• If you believe that worry is harmful then you will probably spend a lot of time monitoring your thoughts, trying not to worry, and engaging in a range of associated safety strategies (e.g., checking physical symptoms; thought suppression)


Examples of negative meta worries

Examples of Negative Meta-worries

  • My worrying is uncontrollable

  • Worrying is harmful to me

  • I could “go crazy” from worrying

  • My worries will take over and control me

  • I could get into a state of worrying and then never be able to stop

  • If I worry too much I could lose control

  • Worrying makes me physically sick and puts stress on my body

  • If I don’t control my worry then it will control me

  • If I worry it means I am a weak person

  • People will respect me less if they find out about my worry

  • My worry is harmful to others (eg family members)


Avoidance proactive safety strategies trying to feel safe and in control

Avoidance & Proactive Safety Strategies – ‘Trying to Feel Safe and In Control’

  • The experience of intense negative affect triggers the use of behavioural, cognitive and emotional safety strategies

    • Perfectionistic behaviour may be triggered if not doing well on a task confirms beliefs about inadequacy

    • Engaging in frequent attempts to suppress worries may be triggered by beliefs that worry is harmful

  • People with GAD use a large array of safety strategies to try and control potential negative outcomes and so they can feel safe


Some safety strategies

Some Safety Strategies

Behavioural

Reassurance seeking

Controlling others, situations, feelings

Perfectionism

Over-responsibility

Busyness

Procrastination

Avoiding uncertainty

Avoiding triggers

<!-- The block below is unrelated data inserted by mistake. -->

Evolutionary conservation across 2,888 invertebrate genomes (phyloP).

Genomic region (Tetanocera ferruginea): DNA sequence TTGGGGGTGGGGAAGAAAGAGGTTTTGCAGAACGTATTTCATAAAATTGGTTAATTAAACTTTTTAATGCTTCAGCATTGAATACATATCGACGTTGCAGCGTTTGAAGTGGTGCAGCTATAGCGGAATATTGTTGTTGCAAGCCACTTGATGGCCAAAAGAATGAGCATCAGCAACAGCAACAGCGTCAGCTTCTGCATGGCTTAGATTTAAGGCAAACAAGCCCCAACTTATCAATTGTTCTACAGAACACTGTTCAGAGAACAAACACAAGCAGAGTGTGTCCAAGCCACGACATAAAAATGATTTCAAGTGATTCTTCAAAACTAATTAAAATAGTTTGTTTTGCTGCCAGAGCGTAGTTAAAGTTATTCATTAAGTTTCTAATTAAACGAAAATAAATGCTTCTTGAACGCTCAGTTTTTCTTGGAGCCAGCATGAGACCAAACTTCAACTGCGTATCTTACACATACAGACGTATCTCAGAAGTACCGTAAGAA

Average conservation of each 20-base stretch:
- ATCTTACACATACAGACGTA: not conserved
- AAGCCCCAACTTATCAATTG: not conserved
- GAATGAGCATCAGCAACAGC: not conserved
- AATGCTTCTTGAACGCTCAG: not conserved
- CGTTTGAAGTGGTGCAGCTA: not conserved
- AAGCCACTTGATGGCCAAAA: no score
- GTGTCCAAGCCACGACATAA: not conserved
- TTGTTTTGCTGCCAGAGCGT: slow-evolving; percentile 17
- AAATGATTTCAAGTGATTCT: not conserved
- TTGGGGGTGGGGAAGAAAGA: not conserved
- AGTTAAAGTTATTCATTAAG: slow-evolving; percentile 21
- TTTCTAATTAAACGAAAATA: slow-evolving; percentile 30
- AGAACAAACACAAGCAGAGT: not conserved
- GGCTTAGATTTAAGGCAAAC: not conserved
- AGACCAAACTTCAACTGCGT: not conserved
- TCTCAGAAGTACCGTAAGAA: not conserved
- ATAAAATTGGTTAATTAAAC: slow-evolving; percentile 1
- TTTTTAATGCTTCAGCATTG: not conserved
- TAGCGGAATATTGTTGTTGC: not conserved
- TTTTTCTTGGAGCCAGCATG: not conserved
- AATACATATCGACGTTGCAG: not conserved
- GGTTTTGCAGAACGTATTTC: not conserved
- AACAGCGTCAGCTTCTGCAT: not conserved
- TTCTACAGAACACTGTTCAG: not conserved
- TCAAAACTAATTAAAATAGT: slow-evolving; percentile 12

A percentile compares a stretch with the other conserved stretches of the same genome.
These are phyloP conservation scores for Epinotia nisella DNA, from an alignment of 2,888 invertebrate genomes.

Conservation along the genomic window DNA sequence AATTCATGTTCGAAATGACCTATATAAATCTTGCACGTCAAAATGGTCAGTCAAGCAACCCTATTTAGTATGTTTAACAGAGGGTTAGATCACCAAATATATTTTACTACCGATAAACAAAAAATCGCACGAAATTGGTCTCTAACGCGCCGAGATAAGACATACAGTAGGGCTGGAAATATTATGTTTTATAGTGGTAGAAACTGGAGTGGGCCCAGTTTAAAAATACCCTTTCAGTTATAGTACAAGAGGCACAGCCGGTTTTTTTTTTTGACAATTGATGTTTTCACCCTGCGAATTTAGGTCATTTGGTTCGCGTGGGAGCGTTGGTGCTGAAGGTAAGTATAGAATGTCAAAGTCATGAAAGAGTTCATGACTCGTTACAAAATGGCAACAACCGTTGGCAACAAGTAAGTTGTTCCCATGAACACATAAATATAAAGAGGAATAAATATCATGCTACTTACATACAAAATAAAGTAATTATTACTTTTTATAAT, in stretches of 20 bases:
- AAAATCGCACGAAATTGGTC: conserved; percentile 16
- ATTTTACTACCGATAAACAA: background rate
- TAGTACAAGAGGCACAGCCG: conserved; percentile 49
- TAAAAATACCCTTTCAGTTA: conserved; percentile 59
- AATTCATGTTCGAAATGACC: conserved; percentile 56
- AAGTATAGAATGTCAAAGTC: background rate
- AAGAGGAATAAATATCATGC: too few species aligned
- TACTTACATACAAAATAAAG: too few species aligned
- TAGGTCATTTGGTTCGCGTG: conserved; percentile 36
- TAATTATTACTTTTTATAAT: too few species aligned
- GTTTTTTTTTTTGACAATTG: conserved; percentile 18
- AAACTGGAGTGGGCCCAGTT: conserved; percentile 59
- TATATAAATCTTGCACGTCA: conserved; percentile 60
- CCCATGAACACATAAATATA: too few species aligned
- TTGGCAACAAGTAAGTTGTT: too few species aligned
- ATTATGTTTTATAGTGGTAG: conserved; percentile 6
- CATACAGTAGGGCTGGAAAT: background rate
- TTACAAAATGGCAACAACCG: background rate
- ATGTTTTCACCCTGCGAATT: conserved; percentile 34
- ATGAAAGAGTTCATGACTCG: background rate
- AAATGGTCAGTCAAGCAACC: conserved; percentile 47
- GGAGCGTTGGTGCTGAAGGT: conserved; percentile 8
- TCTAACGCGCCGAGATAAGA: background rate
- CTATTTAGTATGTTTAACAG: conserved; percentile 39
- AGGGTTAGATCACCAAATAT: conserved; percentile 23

Cognitive

Thought suppression

Shifting, narrowing attention

Distraction

Checking symptoms

Positive meta-beliefs about worry??

Rumination??

Emotional

Repression

Dissociation

Numbing

Emotional blunting


Effects of using safety strategies

Effects of Using Safety Strategies

  • Safety strategies provide some relief from anxiety in the short-term by exerting a dampening effect on anxiety

  • But, safety strategies reinforce negative underlying schema and threat expectancies in the long term by:

    • Preventing disconfirmation of beliefs about threat

    • Providing some confirmation for beliefs about threat


Treating gad

TREATING GAD


Standard cbt components

Standard CBT Components

  • Psychoeducation about anxiety

  • Detecting triggers and early warning signs

  • Implementing alternative coping strategies

  • Teaching realistic thinking skills

  • Teaching relaxation skills

  • Teaching problem solving/stress-reduction skills

  • Graded exposure (e.g., to worry triggers)

  • Exposure to worry

  • Worry time


Treatment reality

Treatment Reality

  • Research has shown that CBT is effective at reducing anxiety for sufferers. But the outcome data is not so impressive and we can still do a lot better

  • “After 16 years of concerted effort, applications of behavioral and cognitive therapy techniques for treating this anxiety disorder continue to fail to bring about 50% of our clients back to within normal degrees of anxiety” (Borkovec, 2002, p.76)


What should we address in therapy

What Should We Address in Therapy?

  • Myriad of threat expectancies

  • Underlying negative schemas

  • The multitude of safety strategies that are in place to neutralize or avoid potential threat

  • Particularly important to address the avoidance of intense affect and to facilitate the completion of emotional processing


Acceptance mindfulness based approaches

Acceptance & Mindfulness-based Approaches

  • Premise: ‘We compound our suffering by trying to avoid it’

  • Mindfulness is a strategy for gradually turning the client’s attention toward the fear (external and/or internal) as it is happening and exploring it in detail with increasing degrees of acceptance

  • Gradual shift in client’s relationship to anxiety from avoidance to tolerance to acceptance

  • Mindfulness is an awareness of, rather than thinking about, mental events - implying acceptance


Acceptance mindfulness based approaches1

Acceptance & Mindfulness-based Approaches

  • The overarching goal is to reorient clients away from maladaptive attempts to alter their thoughts and feelings, and toward making positive, sustained behavioural change that is consistent with one’s values & goals - essentially to live better rather than to think and feelbetter


Current questions

Current Questions ???

  • Control approach vs. acceptance approach ?

  • Can we integrate mindfulness/acceptance with CBT ???


My contact details

My Contact Details

Jonathan Gaston

Director – Emotional Health Clinic

Centre for Emotional Helath

Phone: (02) 9850 8323

Fax: (02) 9850 6578

Mobile: 0407 221 334

Email:[email protected]

Office:Room 605, Building C3B